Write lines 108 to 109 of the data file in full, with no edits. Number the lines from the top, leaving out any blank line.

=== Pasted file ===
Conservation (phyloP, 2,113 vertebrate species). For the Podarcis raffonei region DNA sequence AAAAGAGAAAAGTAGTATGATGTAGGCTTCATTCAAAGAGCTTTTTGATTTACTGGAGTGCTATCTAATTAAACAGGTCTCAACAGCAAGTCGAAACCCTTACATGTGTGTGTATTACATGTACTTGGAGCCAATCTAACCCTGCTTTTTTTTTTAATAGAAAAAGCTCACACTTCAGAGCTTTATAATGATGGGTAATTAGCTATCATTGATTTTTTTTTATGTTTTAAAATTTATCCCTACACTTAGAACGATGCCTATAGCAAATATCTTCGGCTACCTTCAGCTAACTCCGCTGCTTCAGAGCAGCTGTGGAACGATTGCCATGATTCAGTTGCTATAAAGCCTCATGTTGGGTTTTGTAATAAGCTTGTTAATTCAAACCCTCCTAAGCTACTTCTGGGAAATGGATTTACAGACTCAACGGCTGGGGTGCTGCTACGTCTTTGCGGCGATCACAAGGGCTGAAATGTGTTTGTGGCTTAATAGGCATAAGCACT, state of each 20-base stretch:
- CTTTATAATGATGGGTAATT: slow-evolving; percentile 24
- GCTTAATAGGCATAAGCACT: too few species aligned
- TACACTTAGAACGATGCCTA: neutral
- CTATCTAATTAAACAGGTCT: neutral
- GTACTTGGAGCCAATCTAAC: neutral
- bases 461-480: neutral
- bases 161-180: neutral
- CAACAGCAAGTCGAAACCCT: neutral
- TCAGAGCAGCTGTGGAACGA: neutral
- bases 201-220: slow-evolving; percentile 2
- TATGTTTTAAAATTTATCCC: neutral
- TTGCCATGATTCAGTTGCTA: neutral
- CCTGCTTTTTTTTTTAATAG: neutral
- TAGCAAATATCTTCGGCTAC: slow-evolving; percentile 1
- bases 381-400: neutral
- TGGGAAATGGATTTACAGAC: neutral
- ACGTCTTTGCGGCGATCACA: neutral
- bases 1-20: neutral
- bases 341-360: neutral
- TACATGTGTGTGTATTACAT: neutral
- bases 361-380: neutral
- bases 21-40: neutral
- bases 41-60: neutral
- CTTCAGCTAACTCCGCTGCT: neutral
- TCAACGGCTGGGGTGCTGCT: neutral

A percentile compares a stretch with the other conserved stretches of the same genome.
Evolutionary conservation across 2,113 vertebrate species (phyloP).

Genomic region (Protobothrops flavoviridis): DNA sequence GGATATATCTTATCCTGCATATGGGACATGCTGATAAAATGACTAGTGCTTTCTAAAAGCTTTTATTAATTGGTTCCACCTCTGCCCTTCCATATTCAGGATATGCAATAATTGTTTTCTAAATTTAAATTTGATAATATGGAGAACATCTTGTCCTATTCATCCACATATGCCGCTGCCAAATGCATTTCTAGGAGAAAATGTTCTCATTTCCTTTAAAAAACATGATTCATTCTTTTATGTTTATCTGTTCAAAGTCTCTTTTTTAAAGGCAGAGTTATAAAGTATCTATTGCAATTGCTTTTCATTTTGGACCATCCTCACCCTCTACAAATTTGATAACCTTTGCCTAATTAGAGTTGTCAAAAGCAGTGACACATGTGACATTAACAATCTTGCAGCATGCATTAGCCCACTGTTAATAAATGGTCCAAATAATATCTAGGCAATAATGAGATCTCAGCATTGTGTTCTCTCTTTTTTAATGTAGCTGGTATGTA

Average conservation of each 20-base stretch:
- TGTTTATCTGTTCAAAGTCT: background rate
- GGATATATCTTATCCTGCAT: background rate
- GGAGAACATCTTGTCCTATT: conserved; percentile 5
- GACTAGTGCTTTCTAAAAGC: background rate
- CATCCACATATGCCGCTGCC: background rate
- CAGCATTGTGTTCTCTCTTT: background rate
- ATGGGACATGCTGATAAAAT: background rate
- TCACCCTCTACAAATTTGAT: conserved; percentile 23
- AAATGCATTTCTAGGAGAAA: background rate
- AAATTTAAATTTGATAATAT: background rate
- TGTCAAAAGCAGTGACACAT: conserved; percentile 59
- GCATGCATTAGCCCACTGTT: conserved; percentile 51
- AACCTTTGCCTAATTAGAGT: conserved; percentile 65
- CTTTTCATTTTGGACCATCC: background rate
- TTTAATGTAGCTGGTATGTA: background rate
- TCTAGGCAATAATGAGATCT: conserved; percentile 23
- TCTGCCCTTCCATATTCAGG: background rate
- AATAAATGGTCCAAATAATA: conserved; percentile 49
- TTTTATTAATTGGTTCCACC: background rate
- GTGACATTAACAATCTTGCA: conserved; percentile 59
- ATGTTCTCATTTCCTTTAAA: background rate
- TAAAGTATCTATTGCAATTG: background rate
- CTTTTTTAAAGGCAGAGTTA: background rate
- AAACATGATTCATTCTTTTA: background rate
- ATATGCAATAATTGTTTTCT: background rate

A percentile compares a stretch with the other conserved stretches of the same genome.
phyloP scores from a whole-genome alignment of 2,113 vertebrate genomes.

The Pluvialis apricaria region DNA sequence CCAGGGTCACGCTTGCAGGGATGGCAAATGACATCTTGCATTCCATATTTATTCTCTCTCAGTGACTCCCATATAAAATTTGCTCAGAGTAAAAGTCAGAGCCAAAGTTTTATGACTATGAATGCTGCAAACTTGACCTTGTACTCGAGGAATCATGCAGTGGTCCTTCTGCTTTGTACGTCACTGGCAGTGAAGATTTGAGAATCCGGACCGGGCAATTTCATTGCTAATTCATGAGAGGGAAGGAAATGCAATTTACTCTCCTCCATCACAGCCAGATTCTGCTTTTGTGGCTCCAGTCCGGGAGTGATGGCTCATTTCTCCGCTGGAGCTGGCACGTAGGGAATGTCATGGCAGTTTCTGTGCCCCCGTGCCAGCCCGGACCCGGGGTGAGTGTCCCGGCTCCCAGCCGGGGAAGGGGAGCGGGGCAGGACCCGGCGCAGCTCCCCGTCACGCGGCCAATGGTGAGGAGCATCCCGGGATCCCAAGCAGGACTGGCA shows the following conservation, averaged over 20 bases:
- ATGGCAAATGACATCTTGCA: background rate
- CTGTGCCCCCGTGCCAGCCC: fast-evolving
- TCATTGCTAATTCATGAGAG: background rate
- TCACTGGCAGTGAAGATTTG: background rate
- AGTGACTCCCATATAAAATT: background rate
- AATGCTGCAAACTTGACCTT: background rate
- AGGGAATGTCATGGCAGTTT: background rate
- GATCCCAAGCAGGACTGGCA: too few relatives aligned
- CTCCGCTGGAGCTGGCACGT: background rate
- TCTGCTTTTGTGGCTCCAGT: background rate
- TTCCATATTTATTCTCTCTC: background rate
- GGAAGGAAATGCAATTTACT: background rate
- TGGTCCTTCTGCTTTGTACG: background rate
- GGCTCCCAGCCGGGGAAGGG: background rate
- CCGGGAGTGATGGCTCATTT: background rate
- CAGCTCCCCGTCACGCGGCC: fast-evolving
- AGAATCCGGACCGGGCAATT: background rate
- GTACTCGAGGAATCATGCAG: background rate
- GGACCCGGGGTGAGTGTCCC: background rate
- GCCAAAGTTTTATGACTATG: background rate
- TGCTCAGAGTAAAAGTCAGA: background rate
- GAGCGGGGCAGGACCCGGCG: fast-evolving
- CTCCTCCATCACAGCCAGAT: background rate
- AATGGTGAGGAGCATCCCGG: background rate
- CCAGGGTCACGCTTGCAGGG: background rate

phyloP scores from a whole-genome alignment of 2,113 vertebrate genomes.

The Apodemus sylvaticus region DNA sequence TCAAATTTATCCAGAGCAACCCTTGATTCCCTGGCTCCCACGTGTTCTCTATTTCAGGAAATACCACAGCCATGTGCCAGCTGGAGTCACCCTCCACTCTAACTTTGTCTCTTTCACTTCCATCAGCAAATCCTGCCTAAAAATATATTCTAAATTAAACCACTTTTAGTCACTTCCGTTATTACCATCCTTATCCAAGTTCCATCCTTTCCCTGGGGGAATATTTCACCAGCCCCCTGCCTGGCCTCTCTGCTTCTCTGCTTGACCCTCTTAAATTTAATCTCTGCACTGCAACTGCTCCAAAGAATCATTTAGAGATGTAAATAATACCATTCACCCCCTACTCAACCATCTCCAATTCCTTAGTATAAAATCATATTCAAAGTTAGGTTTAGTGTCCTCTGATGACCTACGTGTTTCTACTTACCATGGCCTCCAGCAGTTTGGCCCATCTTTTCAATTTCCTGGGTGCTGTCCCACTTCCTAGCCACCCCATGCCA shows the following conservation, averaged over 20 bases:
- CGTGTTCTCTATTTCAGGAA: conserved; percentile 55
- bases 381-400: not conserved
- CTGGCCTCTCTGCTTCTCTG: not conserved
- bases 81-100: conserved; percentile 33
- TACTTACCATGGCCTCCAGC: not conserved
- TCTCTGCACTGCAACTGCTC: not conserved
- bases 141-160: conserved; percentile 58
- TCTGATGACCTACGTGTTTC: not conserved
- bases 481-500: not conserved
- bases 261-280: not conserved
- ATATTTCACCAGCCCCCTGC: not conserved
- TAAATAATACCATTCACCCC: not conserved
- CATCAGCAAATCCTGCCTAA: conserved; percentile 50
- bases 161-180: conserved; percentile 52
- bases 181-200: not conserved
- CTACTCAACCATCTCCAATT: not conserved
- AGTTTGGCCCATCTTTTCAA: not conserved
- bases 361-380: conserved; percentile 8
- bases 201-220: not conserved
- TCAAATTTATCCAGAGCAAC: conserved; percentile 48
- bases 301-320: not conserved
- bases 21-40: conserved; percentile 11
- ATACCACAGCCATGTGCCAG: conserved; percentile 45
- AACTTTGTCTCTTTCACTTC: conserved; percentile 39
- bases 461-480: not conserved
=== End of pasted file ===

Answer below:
- ATACCACAGCCATGTGCCAG: conserved; percentile 45
- AACTTTGTCTCTTTCACTTC: conserved; percentile 39